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February 21, 2013
Beyond Demonstrations, Beyond Civil Disobedience
By Rob Kall
Demonstrations may look grassroots, but they're really top down. A handful of organizers set the time and place and they hope people will show up. Sometimes a handful of powerful or famous people will show up to give talks. It's not that demonstrations don't work at all, but they are so inefficient and usually ineffective... there are better ways to make change happen.
Demonstrations may look grassroots, but they're really top down. A handful of organizers set the time and place and they hope people will show up. Sometimes a handful of powerful or famous people will show up to give talks.
It's not that demonstrations don't work at all, but they are so inefficient and usually ineffective, as commenters who participated ten years ago in the massive worldwide anti-Iraq war protests have observed.
The most tame, least effective demonstrations disrupt the least. I think the more effective demonstrations disrupt-- work, traffic, or in some way, business as usual.
There have been examples where civil disobedience has worked. Alice Paul, a leader of the women's right to vote movement, led protests at the White House gates that led to civil disobedience arrests and incarcerations that ultimately made a huge difference.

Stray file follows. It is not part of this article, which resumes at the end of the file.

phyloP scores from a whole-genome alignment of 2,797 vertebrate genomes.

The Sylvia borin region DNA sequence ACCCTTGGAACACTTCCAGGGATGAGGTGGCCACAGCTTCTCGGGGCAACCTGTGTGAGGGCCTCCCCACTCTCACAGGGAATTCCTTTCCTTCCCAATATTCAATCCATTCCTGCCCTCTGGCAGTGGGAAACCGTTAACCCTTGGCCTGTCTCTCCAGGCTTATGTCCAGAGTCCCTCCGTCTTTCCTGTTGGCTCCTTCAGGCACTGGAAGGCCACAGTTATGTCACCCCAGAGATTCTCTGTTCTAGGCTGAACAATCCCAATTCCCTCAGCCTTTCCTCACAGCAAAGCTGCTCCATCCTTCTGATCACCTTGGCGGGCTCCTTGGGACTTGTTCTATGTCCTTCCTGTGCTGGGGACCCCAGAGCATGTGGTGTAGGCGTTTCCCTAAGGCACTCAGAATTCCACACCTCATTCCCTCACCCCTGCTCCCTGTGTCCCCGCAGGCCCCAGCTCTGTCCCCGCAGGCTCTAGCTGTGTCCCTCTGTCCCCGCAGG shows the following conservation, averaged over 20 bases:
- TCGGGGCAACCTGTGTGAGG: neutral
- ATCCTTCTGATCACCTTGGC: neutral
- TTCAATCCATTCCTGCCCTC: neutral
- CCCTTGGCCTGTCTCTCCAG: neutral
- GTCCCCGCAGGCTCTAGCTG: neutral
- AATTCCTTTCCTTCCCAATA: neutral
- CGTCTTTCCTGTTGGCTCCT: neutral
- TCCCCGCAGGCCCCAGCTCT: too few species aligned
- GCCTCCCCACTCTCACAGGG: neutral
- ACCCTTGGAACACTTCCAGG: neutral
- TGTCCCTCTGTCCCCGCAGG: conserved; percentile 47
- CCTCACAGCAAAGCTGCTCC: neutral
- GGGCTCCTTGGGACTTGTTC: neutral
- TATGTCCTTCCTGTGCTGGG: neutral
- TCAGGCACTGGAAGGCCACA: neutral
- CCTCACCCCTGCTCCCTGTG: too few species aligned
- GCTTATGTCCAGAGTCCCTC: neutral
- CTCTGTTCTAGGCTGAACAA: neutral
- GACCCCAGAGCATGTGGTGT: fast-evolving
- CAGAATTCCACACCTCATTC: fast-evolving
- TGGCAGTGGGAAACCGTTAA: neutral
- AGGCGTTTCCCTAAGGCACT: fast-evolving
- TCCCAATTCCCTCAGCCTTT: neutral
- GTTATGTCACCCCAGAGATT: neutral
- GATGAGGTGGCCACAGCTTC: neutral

The must view movie, Iron Jawed Angels, tells the story. But it's a very hard road and that action led to many women being sentenced to rough terms in prison under brutal conditions.
I recently did an interview with Staughton Lynd , who talks about the idea of accompanying vs. Organizing. Accompanying is more bottom up-- empowering the people, rather than organizing and herding them-- like most big unions do.
This seems to be similar to the ideas of Paulo Freire, described in his absolutely must-read book-- Pedagogy of the Oppressed.
The main idea is you, the activist, do not come in and tell oppressed people what to do. You engage them in dialogue, educate and empower them, get them to believe in their own ability to free themselves-- then, play some role in helping THEM to do what it takes to free themselves.
I see, for example, doctors working for single payer. But they don't engage and empower the 50 million uninsured. WTF?
This is the huge failure of most activism-- not engaging, empowering and including the oppressed. Sadly, this can be a full time job. That means that young people, raising families probably can't do it. But there are millions of boomers who are retiring. Perhaps instead of volunteering at religious institutions or hospitals, more people could get involved in educating, empowering and activating oppressed people.
Who are the oppressed today? Let's start with the 99%. We can drill down and talk about some more oppressed groups in America:
prisoners who have not hurt anyone-- like pot-smokers
This is an incomplete list. post your comment to add to it.
I write a lot about bottom up and top down processes and phenomena. Grassroots actions is usually categorized as bottom up. The words are sometimes even used interchangeably. But even within grassroots actions and activities there is a range, a degree of "bottom-up-ness."
I would argue that the more horizontal, as was and is practiced by Occupy folks, the better. The more leader-centric, the more top-down the decision making process for actions like demonstrations, the less effective and successful that action will be.